The following night, whilst most of the group were in a Chinese restaurant near the hotel, I ended up being dragged to sit at Grease – my then girlfriend having persuaded the powers that be that we were trustworthy enough to go off on our own. This didn’t really mean much as we were expected to make our own way between the different tourist attractions anyway. Can’t say I was hugely impressed with it, and it remains the only time I’ve ever seen Shane Ritchie on stage.

We also had a trip to Greenwich, and we “raced” Mark Parker back to central London. He went by overground, we went by DLR. He won.

But we got to see a different view of London.

Of a lone DLR train stranded high in the air at Island Gardens – unable to go anywhere because there was no track.

Of crawling through Canary Wharf seeing tower blocks with no windows.

London was not in a good state. Our visit was a few weeks after the IRA had left a bomb at Canary Wharf.

It was a patten I’d recognise as a resident of the city in 2001 when the Real IRA bombed TV Centre and blew up a pub in Ealing, and again in 2005.

And in 1996 it was the way you just accidentally bumped into the signs of destruction that really hit me. After seeing Canary Wharf shattered, ruined, we ended up on the Aldwych. We casually walked along, only to suddenly come up against the ruined remains of a double decker bus where a bomb had detonated prematurely a few weeks earlier.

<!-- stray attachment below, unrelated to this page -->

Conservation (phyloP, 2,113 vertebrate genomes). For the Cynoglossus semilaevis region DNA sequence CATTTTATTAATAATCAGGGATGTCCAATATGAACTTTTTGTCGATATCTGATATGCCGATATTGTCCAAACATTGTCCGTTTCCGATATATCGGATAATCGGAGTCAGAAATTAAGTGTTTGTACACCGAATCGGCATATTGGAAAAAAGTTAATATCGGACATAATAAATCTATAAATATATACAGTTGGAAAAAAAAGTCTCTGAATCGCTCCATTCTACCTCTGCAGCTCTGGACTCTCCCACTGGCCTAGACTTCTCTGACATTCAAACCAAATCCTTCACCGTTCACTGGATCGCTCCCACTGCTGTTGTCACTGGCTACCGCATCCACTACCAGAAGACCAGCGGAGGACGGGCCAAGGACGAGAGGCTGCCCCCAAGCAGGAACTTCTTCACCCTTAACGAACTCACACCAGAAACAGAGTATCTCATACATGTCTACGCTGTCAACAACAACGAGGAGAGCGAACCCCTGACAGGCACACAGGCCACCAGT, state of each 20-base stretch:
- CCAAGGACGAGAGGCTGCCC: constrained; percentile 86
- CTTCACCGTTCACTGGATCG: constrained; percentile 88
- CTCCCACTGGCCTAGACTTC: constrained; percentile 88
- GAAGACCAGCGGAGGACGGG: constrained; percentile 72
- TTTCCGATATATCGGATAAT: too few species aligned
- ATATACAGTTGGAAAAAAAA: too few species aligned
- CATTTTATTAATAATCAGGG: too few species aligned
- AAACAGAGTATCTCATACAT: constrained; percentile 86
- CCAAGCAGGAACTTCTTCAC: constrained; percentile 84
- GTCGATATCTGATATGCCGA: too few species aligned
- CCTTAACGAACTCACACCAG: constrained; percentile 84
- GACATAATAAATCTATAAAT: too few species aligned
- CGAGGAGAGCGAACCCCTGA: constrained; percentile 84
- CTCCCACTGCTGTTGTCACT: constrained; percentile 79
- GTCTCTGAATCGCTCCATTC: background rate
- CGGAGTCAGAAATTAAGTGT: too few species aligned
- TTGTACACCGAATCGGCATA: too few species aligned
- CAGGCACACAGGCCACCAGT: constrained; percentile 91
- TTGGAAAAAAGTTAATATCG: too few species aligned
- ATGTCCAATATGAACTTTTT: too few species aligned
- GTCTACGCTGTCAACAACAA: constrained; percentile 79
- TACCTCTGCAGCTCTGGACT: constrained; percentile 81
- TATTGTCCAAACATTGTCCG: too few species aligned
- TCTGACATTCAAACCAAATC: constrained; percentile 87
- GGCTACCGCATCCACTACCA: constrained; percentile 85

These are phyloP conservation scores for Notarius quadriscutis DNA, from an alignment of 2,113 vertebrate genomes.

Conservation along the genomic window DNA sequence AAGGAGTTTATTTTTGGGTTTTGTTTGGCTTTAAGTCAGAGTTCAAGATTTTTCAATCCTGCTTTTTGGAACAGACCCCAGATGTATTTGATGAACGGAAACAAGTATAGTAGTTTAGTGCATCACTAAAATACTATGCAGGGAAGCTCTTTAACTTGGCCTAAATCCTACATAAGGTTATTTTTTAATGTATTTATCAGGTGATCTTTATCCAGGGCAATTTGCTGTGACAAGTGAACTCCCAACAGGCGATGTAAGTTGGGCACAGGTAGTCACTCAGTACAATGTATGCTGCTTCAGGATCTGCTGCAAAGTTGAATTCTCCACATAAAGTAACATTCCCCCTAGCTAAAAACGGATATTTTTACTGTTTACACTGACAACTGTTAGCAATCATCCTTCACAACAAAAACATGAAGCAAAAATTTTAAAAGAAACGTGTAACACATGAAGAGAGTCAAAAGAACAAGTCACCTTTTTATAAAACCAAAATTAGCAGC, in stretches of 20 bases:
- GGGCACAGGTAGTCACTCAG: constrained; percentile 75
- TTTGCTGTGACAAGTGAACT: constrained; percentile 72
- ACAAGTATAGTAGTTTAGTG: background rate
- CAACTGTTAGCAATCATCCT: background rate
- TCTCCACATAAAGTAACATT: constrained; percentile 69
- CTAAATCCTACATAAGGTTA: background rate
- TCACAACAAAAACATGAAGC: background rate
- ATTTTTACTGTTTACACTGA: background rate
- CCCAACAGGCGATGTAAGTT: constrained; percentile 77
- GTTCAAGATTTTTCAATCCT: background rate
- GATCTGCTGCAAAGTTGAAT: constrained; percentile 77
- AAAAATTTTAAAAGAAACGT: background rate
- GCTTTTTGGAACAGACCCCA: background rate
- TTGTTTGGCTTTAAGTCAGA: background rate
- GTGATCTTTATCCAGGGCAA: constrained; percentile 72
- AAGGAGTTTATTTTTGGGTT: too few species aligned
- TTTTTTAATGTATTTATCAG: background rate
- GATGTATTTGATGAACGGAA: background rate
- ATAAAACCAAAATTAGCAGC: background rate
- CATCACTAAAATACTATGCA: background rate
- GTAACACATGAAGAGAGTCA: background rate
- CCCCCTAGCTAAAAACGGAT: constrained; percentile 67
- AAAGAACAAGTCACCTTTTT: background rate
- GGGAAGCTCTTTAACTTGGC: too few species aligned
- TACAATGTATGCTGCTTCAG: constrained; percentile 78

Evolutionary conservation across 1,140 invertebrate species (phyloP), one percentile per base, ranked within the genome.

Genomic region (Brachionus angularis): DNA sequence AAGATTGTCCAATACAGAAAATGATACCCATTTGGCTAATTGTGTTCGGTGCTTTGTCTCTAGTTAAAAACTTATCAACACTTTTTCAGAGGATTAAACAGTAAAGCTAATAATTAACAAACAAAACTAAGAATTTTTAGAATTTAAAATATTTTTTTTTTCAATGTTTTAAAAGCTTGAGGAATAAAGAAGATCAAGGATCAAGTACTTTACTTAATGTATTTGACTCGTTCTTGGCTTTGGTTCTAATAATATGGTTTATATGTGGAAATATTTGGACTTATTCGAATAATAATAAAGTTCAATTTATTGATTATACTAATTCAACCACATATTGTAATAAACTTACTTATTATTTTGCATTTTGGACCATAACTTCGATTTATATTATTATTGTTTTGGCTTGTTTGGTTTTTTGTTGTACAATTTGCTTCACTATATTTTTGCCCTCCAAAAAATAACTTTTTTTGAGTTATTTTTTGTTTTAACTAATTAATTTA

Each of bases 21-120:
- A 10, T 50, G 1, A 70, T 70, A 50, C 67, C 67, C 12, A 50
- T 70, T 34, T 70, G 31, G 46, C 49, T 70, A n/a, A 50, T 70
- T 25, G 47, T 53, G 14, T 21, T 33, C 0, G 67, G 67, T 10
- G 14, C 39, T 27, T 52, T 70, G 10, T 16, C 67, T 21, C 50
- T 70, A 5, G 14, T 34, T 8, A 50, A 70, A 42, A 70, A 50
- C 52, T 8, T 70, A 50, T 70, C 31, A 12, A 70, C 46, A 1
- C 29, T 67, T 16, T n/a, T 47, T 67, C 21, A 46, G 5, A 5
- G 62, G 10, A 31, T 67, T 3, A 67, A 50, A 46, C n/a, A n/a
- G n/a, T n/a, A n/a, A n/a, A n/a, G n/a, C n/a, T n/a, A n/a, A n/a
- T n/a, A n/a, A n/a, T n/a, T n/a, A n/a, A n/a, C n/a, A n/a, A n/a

Almost inevitably, seeing two scenes of just violent destruction stick in the mind. That and the tannoy at Tottenham Court Road booming out demanding that a busker leave the premises, because “we’ve got enough problems at the moment, thank you”. It’s all changed now, where it doesn’t matter what happens – there will still be a woman screeching with a guitar at Oxford Circus.

Non bomb related stuff saw me amazed when on a Piccaddilly Line train and hearing the driver suddenly proclaim “This is now a Heathrow train. This train is no longer going to Rayners Lane. This is now a Heathrow train.” For someone who had never used a high frequency metro service, this seemed amazing.